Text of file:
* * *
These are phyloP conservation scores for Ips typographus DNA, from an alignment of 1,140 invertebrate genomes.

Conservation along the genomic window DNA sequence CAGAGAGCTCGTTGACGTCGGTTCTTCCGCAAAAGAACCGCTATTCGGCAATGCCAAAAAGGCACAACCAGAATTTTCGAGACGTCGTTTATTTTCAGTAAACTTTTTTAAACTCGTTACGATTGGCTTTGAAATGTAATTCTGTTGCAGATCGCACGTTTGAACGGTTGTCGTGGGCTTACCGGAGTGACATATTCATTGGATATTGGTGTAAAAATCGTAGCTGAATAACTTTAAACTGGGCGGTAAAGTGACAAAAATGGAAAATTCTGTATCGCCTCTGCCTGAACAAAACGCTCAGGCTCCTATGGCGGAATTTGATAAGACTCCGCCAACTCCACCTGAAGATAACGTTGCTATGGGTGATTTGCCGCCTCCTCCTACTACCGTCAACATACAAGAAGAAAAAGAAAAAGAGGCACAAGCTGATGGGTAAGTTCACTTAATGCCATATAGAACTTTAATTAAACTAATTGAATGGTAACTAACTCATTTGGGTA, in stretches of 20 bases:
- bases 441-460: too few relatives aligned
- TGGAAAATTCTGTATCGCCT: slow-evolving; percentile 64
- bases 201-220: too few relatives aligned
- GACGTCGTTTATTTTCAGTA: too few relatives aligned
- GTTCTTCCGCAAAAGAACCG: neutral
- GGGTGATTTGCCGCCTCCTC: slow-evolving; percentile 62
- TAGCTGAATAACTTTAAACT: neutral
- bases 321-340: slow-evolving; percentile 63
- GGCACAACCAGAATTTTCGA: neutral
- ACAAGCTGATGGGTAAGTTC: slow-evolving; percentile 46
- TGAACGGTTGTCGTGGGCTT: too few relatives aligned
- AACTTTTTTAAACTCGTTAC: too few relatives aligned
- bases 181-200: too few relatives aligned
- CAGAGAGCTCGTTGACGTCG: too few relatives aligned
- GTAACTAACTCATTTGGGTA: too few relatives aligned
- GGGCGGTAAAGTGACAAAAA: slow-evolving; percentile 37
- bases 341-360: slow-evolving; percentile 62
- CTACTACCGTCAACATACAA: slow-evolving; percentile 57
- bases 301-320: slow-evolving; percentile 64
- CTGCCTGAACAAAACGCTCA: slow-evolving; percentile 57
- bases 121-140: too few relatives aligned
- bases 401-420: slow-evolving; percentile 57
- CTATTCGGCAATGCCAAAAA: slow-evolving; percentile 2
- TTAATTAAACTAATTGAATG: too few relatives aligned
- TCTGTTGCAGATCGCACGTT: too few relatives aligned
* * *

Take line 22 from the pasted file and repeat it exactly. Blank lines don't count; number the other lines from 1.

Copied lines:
- CTGCCTGAACAAAACGCTCA: slow-evolving; percentile 57